Despite Chicago’s anticompetitive rules, Laura Pekarik’s Cupcakes for Courage food truck is a success. It now has two brick-and-mortar locations.
Food truck opponents have alleged that food trucks substantially harm restaurants and have often successfully persuaded city councils to impose restrictions on them. But are the arguments raised against food trucks true? And are policies restricting food trucks truly good for communities?
Opponents’ assertion is more than just a debate point—it is, in fact, a testable theory, which can be formulated quite simply: “Food trucks harm restaurants.“ The theory rests on the idea that food trucks operate with unfair advantages. And because they are mobile, food trucks supposedly do not have “skin in the game” the way brick-and-mortar restaurants do in the areas they operate. 1
Critics argue that, unlike restaurants, food trucks do not invest in their communities because they do not rent or buy real estate or pay property taxes. Paired with their lower overhead costs generally, this supposedly gives food trucks an unfair operating advantage over restaurants and risks driving those “real” businesses with “roots” in their communities out of business. 2
Even when food trucks are required to pay for operating permits, critics argue trucks still do not pay their fair share for using the land on which they operate. 3
Critics’ theory that food trucks harm restaurants relies almost entirely on anecdote.
Food truck critics also take issue with trucks’ ability to go where the customers are. For example, in defending Chicago’s stringent food truck regulations, the Illinois Restaurant Association said that restaurants were “part of the fabric of the City” and would be “unable to survive as a result of food trucks unfairly siphoning off customers.” 4
Worse, the supposed negative effects are not limited to any one locale: Food trucks can move from location to location, “swooping in and stealing” customers from restaurants over a wider geographic area. 5
Moreover, if a particular location eventually becomes undesirable—for example, because of a large number of shuttered brick-and-mortar businesses—trucks can easily move on to greener pastures. Or so the story goes.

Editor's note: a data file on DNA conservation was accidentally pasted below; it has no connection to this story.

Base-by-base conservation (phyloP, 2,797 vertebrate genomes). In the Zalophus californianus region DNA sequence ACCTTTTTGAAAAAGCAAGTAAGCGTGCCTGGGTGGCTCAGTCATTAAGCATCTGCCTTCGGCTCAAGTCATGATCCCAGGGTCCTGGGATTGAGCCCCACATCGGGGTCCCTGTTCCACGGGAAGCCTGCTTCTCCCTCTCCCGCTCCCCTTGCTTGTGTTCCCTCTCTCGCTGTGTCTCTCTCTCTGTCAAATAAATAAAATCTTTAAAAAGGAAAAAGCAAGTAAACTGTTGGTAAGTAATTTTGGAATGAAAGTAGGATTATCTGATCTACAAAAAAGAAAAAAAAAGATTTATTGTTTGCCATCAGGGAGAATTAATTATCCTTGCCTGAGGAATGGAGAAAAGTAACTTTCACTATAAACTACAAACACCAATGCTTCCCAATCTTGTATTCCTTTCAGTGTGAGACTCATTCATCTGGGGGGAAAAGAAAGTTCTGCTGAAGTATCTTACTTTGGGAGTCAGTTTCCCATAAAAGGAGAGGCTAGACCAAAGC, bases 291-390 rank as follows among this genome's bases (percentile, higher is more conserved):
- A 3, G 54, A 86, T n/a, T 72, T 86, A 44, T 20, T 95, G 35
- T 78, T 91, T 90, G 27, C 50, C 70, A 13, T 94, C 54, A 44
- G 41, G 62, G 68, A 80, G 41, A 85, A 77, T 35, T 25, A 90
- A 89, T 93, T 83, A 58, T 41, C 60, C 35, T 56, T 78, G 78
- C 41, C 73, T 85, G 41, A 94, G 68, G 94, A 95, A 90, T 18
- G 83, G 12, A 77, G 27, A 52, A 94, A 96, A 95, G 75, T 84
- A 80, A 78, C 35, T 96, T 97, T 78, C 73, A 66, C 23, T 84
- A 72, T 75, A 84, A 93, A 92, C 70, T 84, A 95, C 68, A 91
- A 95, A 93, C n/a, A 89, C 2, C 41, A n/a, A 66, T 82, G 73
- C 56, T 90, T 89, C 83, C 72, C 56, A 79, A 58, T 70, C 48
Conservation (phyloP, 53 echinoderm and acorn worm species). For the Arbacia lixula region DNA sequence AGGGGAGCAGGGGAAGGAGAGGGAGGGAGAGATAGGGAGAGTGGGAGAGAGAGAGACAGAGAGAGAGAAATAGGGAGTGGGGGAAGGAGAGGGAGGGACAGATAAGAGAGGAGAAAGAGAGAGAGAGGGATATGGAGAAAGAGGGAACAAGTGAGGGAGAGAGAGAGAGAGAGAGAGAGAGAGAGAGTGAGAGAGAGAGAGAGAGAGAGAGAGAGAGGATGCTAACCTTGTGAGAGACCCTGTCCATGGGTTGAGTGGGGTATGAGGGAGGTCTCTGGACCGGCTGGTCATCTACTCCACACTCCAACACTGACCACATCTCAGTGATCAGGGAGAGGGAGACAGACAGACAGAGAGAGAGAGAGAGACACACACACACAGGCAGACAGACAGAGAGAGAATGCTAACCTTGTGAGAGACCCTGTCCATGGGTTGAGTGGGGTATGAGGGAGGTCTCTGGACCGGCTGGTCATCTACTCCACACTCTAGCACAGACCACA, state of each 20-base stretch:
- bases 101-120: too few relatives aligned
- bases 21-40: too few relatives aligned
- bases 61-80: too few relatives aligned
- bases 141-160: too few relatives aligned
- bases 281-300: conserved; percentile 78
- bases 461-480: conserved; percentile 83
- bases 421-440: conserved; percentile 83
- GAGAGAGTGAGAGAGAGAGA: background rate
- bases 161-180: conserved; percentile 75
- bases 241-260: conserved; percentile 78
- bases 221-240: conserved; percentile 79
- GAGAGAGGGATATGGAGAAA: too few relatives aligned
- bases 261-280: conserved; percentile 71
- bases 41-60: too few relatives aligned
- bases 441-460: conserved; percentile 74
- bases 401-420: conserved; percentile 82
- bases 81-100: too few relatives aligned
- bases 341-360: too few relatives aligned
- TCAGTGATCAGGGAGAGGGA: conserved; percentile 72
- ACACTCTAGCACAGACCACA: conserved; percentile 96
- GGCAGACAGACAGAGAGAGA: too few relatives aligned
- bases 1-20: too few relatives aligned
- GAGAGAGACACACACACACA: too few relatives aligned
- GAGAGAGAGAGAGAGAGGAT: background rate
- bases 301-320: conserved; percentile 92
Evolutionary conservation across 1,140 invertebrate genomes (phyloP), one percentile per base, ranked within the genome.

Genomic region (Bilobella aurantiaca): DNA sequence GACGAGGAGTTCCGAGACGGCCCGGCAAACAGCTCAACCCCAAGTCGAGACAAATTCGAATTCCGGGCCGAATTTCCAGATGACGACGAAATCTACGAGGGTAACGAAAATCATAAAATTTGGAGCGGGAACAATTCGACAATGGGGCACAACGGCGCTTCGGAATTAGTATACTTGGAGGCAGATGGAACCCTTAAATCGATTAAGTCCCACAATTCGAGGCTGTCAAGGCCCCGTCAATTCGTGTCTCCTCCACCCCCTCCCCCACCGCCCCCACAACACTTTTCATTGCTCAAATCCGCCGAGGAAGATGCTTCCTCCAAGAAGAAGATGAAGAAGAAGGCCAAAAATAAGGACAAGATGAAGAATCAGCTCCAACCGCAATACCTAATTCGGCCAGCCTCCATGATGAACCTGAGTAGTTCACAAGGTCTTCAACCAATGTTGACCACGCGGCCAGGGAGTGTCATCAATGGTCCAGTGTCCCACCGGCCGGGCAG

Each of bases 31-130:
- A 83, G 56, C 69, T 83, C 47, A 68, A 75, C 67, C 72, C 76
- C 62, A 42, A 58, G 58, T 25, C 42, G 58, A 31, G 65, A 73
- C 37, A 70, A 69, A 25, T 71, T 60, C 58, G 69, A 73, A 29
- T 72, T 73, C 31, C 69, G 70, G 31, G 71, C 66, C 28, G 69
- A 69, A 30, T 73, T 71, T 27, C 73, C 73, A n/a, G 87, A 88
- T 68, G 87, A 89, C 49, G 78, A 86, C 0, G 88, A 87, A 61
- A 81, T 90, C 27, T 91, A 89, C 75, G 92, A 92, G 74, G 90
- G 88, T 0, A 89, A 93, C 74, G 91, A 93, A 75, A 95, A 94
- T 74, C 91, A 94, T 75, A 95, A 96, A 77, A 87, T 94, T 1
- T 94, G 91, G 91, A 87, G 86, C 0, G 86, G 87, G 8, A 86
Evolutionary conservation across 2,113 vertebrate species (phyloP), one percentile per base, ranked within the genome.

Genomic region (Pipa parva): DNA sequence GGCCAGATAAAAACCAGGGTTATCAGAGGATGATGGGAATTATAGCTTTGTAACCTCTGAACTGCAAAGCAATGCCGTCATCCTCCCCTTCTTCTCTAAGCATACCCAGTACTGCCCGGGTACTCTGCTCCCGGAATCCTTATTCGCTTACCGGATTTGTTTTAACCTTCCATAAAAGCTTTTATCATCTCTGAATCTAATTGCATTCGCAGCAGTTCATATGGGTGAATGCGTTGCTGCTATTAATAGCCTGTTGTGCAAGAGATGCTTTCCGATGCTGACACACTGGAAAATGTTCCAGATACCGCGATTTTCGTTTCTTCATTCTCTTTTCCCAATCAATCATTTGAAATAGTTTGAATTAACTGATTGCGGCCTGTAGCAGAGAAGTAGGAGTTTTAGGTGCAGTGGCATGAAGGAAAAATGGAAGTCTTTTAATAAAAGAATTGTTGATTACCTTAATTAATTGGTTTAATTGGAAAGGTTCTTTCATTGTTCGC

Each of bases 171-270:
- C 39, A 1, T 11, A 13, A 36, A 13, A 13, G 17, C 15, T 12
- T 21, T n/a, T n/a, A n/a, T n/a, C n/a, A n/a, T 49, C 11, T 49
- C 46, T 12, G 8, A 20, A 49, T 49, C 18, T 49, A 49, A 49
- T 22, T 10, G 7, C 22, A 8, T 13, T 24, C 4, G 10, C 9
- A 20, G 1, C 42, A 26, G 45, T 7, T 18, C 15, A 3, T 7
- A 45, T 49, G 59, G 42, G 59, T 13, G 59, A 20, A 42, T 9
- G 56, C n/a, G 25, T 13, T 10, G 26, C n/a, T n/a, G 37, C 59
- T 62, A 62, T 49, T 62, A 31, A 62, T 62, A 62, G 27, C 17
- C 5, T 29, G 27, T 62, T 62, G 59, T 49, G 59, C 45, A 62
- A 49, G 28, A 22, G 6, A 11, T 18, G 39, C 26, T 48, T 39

Underlying this story is a notion that existing restaurants have a claim on their customers that the government should protect. But competition from food trucks is no different than competition from other restaurants or other food purveyors like convenience stores. Competition from other restaurants can and does drive some restaurants out of business, with research indicating competition is a consistent and significant predictor of restaurant failure. 6
Independent restaurants, in particular, struggle to remain operational in areas with greater competitive density. Nevertheless, competition is normal, and, many would argue, desirable given its tendency to promote better quality and value for consumers. 7
Few would agree that cities should protect pizza parlors or coffee shops from having similar establishments open up next door. Nor would most people agree that cities should be able to stop people from patronizing fast food restaurants in order to protect high-end restaurants. Yet this is essentially what many restaurateurs and their allies demand regarding food trucks.
In the end, critics’ theory that food trucks harm restaurants relies almost entirely on anecdote. But is their theory empirically correct? Does the food truck industry fundamentally threaten the restaurant industry?